Lisa Dale Norton
Your Life as Story: Writing Narrative Non Fiction
Lisa Dale Norton
March 1, 2010
"Somewhere in the back of my mind I try to make a story from this. I try to take notes during my more lucid moments . . ,"
My mother is dying.
I write those words, and they are devoid of feeling. I am a robot going through days helping my mother manage her pain, cooking light meals, watching movies with her as she lies ensconced in pillows in her big bed.
My mother is dying from terminal cancer. The days are chronological. We go from Monday when the bath aid comes and the Hospice nurse calls to check in and order more medicine, to Tuesday when I get time off, to Wednesday, a repeat of Monday. Thursday is “our vacation,” we call it when no one comes to the house, no poking and prodding. We celebrate like children on a snow day staying in our PJs until late in the morning, sitting at the Queen Anne table in the kitchen eating Red River cereal. Friday, we are back to our Hospice schedule, good girls following the prescribed regimen of visits and naps and raised feet, and cocktails of narcotics.
Somewhere in the back of my mind I try to make a story from this. I try to take notes during my more lucid moments, but I am just writing a journal, diary entries of details, shock and denial. The writer in me knows this is not a story.
On our good days we tells stories, conjure the memories—some she remembers vividly, others I pull out of the ethers. Some she swears to; I don’t recall them. Others are just the opposite, me carving the memory deeply in shared ground, her questioning brown eyes snapping with the newness of what I insist did happen.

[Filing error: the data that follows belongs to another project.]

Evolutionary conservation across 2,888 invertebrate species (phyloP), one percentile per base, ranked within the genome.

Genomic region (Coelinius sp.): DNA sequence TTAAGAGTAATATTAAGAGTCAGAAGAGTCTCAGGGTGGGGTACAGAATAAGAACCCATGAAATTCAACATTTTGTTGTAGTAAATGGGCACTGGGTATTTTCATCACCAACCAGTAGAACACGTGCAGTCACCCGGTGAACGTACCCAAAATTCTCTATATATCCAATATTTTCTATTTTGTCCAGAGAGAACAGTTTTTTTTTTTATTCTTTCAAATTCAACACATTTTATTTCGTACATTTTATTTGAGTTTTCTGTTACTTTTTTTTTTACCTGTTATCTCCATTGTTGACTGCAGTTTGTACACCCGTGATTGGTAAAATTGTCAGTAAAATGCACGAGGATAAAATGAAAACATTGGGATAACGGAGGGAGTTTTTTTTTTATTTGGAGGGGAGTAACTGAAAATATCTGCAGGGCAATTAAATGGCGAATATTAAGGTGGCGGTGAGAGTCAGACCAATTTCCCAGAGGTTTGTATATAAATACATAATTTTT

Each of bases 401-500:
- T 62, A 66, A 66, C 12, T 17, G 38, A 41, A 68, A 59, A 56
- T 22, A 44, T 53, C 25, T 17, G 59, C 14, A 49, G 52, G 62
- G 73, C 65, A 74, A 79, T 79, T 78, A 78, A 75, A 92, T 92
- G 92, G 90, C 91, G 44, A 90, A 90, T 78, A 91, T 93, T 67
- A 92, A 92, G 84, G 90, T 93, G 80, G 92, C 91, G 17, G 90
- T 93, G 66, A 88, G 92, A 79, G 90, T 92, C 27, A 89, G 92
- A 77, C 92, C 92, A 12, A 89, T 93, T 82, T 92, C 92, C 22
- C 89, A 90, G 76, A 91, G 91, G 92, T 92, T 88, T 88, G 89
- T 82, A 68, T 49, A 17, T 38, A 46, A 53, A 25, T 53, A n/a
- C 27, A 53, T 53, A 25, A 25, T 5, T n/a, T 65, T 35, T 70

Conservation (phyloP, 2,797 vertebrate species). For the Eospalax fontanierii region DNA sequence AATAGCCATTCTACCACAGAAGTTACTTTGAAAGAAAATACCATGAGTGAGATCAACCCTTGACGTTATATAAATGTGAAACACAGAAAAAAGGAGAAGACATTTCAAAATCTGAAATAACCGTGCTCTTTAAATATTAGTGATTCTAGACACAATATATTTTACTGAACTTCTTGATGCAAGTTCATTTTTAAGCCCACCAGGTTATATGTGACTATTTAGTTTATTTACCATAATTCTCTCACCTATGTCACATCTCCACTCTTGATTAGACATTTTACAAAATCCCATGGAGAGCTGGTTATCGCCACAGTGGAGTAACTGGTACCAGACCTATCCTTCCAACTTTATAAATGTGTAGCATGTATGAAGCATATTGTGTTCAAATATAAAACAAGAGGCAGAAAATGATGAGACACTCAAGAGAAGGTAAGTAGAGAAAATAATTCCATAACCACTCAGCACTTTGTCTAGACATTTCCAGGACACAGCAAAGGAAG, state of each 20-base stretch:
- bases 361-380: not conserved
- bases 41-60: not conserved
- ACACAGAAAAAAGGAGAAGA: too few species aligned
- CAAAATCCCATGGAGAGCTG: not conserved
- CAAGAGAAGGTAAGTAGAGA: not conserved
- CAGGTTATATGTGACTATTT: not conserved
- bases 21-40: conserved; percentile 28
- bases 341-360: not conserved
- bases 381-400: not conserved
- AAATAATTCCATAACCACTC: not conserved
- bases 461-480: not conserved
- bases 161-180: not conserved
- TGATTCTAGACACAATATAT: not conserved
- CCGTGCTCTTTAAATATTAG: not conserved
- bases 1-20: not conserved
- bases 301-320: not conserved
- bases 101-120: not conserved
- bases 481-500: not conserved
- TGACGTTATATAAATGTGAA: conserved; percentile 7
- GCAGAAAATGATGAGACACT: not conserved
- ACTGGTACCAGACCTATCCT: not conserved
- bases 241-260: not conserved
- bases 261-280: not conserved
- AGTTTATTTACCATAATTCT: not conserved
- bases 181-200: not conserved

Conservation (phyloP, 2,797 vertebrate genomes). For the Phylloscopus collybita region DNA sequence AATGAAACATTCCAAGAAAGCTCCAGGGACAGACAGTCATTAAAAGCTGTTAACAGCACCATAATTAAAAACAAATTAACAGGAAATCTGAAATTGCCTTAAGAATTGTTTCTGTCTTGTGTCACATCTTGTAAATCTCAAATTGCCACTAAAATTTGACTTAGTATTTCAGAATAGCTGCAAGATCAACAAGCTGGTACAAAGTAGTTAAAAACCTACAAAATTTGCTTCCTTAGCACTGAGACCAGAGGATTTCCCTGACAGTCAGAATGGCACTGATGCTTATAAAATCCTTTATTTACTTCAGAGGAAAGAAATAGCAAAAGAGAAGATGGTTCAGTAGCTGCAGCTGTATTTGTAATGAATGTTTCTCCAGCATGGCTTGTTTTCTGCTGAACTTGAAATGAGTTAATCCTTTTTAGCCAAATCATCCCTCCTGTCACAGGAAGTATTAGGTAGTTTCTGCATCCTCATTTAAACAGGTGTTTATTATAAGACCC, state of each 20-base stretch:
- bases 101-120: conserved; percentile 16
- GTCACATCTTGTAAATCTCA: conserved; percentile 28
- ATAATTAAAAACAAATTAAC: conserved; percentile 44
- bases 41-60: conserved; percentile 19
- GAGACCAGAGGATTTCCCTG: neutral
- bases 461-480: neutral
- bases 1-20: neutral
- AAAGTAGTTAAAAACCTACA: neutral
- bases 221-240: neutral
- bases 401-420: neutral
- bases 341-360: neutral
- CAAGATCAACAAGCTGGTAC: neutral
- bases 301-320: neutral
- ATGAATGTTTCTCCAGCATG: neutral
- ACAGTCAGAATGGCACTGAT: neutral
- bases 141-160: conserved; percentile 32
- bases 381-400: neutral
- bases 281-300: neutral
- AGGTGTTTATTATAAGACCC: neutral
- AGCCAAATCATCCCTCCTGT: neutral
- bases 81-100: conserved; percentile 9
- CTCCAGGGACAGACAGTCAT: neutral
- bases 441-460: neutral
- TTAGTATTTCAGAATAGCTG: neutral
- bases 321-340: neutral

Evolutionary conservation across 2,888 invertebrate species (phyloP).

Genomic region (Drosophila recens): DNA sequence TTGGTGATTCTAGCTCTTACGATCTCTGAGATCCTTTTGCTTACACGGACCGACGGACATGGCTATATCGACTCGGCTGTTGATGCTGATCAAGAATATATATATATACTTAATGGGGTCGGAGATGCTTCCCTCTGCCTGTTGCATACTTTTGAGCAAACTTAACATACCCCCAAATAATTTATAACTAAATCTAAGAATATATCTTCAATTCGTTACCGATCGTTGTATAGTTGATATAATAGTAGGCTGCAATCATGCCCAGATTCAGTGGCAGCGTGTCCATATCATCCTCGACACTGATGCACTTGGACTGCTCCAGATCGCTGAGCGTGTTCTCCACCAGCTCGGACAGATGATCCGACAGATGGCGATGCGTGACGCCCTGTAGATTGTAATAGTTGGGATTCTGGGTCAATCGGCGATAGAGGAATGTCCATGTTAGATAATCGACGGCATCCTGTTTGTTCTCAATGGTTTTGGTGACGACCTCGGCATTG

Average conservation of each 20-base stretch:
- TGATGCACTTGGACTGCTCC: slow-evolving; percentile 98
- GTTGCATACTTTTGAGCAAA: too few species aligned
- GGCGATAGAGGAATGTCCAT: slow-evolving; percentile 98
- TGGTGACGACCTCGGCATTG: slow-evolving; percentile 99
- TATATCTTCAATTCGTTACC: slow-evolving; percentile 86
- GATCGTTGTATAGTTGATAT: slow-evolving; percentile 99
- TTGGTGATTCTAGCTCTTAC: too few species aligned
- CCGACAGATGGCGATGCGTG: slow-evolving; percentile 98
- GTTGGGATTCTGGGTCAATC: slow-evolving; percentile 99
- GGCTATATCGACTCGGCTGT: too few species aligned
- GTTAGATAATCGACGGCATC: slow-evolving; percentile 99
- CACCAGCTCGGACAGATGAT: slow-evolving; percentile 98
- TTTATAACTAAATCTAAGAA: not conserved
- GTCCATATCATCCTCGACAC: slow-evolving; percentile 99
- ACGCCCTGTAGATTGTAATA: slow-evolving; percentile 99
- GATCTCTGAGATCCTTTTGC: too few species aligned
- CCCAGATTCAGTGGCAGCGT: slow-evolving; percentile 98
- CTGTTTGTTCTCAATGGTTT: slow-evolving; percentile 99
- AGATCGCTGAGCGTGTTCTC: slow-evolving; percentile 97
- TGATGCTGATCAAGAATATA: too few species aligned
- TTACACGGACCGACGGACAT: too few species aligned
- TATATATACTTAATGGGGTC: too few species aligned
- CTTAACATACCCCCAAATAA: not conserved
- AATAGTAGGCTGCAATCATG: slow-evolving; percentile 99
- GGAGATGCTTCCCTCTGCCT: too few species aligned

What causes humans to store some of the shimmering moments of experience, to let others go? I have asked this question repeatedly as a writer and teacher of memoir. What I know intellectually is that we store memories based on what is of value to us.
"We remember that which moves us, touches some code of meaning deep within."|
We remember that which moves us, touches some code of meaning deep within.
What is not apparent in this process is where the “story” resides in those stored memories. Certainly, the recording of details alone, a mere compilation of moment-to-moment events is not a story. It is a log, like that a ship’s captain might keep on a long voyage.
As I sail through these days with my mother, I look for landfall, the place where I will come to know the meaning of all this, where I will be able to do more than record details, where I will instinctively combine them with reflection and meaningful perspective. That is what writers of narrative nonfiction do for readers. We writers of life-based stories are not simply recording the events as they fall on the ticking calendar of a time-obsessed culture. We are weaving meaning—by connecting event to history.
"Herein lies the complex structure of memory-based writing. It exists in a place of unplanned worship. . ."|
Herein lies the complex structure of memory-based writing. It exists in a place of unplanned worship—where art is made, where details give way to insight. It’s a place of letting go and letting the details of daily experiences teach us what they mean. Each story’s structure lives in that blinding place of learning.
What that means for these days and weeks spent with my mother is that I must accept that I am not crafting a story at this moment. I am simply gathering the details I will use later when the true structure of narrative reveals itself.
|About Lisa Dale Norton||
Lisa Dale Norton's new book about memoir, SHIMMERING IMAGES: A HANDY LITTLE GUIDE TO WRITING MEMOIR (St. Martin's Press), is in bookstores now. Lisa is the author of the acclaimed memoir HAWK FLIES ABOVE: JOURNEY TO THE HEART OF THE SANDHILLS, a work combining memoir and nature writing. She teaches for the UCLA Writers' Extension Program and speaks nationally on the process of memoir. She lives in Santa Fe. www.lisadalenorton.com|
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This post was written by Lisa Dale Norton